Governor Dayton is to Worthington and Austin today to talk about his buffer initiative, proposed legislation to require 50-foot riparian buffers (or equally protective alternatives) throughout the state.
Details on the initiative are on the DNR's website.
This year, there are several bills before the Minnesota legislature, all currently moving through the House, that would require the executive branch to submit administrative rules and plans to the legislature for approval before they could go into effect. HF 616 (Fabian)/ SF 689 (Eken) would make all new water quality standards subject to prior legislative approval, HF 333 (Newberger)/SF 231 (Brown) would require prior legislative approval before the MPCA could submit a state implementation plan to cut carbon emissions under Obama's Clean Power Plan, and HF 269 (Kresha)/SF 584 (Westrom) would require all rules with a potentially significant economic impact to get prior legislative approval.
This is an approach recommended by the American Legislative Exchange Council (ALEC), which is a conservative, corporate-funded organization that drafts "model" state-level bills to accomplish conservative objectives. The proponents know that it would take very little to stop a bill to "approve" a set of administrative rules--one committee chair, leadership in one house, a governor--and the likely effect would be to stop administrative rulemaking in its tracks.
Legislatures have delegated rulemaking authority to administrative agencies since the late 19th century. The reason is that legislatures are ill-equipped to do the technical analysis and detailed work necessary to put flesh on the bone of broad legislative policy objectives. That is particularly true in the area of environmental law, which is dominated by highly technical standards developed by state environmental agencies and the EPA. And, as Professor Farber pointed out in his blog entry today, administrative rulemaking is subject to requirements that do not apply to legislation: 1. the requirement that rules be based on an evidentiary record; 2. the requirement that the agency provide a reasoned explanation for their decisions; 3. the requirement that rules be consistent with statutes; and 4. the opportunity to get judicial review. Bills at the legislature do not have to meet any of those requirements. Rulemaking also provides a greater and broader degree of public access to the decisionmaking process.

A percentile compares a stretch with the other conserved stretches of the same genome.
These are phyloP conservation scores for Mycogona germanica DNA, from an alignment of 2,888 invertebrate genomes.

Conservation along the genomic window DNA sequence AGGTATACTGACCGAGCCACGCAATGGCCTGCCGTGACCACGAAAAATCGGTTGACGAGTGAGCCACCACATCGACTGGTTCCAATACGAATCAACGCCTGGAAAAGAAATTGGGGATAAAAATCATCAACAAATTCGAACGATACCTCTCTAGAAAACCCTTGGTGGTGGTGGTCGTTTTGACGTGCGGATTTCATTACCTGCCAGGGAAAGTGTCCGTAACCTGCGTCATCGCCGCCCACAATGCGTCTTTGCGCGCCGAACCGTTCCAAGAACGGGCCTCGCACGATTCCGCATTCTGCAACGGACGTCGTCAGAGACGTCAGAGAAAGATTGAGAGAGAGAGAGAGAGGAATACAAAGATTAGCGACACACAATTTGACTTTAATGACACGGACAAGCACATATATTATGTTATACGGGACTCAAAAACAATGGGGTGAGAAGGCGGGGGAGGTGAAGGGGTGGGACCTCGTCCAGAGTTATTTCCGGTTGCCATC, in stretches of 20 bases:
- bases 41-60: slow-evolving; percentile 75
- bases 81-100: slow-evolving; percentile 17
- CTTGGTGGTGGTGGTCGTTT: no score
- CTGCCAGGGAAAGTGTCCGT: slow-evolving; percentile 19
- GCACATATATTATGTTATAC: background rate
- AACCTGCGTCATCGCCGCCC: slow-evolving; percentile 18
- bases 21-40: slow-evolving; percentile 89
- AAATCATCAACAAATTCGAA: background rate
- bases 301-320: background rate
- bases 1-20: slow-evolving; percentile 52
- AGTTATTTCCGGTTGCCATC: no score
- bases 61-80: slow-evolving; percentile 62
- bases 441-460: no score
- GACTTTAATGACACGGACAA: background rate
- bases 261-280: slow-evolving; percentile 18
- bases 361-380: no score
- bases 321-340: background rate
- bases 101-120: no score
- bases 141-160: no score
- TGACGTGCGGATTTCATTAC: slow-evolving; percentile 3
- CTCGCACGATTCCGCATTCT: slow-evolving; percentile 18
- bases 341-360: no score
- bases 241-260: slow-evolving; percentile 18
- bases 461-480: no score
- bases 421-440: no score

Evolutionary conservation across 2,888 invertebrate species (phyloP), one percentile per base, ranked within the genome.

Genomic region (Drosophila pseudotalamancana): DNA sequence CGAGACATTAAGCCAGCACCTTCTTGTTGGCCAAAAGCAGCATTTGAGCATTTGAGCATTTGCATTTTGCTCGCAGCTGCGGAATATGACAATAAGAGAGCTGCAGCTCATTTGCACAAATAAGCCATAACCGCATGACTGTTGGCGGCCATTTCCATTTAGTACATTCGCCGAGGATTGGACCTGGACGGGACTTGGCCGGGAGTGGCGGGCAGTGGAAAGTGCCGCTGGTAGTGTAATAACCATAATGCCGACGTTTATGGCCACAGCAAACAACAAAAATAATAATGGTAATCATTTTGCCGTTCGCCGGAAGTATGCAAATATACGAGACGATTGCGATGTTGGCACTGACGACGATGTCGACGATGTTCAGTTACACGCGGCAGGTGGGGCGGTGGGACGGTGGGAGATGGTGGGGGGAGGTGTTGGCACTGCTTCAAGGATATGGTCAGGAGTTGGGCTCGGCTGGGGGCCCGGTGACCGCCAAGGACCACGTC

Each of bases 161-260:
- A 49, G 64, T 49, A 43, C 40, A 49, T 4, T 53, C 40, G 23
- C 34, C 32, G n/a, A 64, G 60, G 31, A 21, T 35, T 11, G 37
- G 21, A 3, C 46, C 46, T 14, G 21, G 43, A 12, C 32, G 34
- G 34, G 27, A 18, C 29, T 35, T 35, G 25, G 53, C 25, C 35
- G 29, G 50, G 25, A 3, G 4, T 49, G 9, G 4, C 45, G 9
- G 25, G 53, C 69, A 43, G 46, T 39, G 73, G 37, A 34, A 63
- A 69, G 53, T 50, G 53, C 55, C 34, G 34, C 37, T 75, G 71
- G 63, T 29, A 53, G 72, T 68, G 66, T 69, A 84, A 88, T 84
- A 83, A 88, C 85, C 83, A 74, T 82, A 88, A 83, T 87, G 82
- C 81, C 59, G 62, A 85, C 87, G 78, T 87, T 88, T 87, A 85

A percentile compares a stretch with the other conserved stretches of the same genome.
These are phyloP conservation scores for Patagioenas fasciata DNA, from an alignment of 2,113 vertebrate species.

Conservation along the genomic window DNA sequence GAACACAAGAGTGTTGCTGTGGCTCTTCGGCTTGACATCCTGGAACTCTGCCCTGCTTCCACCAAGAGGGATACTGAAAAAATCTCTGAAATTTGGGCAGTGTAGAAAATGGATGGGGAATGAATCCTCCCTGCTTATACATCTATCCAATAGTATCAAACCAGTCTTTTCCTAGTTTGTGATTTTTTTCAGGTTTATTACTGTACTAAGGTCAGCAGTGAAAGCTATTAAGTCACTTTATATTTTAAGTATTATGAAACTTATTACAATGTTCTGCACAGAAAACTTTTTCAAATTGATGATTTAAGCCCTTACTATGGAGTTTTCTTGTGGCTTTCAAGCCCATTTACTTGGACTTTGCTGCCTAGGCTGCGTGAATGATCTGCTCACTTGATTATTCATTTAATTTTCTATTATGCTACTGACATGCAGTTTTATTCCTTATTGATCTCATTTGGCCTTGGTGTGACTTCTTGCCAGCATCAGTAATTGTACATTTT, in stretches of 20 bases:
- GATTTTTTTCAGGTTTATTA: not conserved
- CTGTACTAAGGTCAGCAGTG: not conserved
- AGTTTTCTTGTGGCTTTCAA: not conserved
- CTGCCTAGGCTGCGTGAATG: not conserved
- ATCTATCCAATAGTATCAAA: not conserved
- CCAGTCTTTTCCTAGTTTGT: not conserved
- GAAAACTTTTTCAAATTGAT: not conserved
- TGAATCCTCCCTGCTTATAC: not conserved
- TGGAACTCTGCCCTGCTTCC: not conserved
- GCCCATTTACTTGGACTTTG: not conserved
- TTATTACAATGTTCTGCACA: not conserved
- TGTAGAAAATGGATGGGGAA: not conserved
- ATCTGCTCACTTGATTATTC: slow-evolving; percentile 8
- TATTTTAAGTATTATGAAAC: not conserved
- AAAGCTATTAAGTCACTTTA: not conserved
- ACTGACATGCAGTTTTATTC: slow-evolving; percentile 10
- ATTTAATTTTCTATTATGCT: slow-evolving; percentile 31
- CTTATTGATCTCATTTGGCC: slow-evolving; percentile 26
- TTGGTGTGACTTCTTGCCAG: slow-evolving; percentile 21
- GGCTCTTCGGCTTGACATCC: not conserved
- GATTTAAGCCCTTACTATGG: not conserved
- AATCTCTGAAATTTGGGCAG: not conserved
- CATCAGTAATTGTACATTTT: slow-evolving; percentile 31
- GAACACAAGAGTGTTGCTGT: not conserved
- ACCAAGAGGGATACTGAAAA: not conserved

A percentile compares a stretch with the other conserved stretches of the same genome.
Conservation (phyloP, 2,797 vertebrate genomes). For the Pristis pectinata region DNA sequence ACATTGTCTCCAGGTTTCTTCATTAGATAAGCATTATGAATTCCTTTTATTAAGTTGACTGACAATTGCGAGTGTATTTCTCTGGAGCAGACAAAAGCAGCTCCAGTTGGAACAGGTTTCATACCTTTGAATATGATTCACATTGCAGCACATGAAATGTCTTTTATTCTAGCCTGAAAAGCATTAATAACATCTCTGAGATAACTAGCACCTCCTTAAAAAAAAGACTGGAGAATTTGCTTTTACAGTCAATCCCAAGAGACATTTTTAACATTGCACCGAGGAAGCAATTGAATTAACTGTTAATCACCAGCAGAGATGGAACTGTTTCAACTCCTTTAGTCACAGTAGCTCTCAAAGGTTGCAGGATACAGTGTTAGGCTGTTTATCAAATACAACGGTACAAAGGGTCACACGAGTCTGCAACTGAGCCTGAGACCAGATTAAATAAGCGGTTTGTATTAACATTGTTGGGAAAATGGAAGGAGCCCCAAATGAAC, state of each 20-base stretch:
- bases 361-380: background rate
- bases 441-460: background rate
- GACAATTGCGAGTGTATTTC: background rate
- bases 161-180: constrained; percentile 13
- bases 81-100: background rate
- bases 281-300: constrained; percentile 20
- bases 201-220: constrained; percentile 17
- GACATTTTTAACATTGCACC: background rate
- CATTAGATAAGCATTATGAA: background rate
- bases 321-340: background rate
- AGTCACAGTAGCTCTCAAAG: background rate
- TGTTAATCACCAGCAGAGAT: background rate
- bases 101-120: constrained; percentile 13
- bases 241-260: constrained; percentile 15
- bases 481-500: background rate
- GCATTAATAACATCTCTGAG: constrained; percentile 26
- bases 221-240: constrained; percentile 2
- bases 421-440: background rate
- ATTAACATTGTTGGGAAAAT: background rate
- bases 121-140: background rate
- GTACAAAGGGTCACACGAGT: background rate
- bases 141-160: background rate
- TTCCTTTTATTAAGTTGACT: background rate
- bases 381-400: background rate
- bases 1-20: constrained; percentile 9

There is a movement among conservative judges to roll back rulemaking authority, particularly now in light of the Obama Administration's stated intent to use executive authority to fill gaps created by a do-nothing Congress. Justice Thomas on the U.S. Supreme Court would do away with it altogether, as he declared in a recent concurring opinion two weeks ago in Department of Transportation v. Association of American Railroads.
For those concerned about science-based environmental protection, this is a dangerous development.
Minnesota Center for Environmental Advocacy
26 East Exchange Street, Suite 206
St. Paul, MN 55101 | (651) 223 - 5969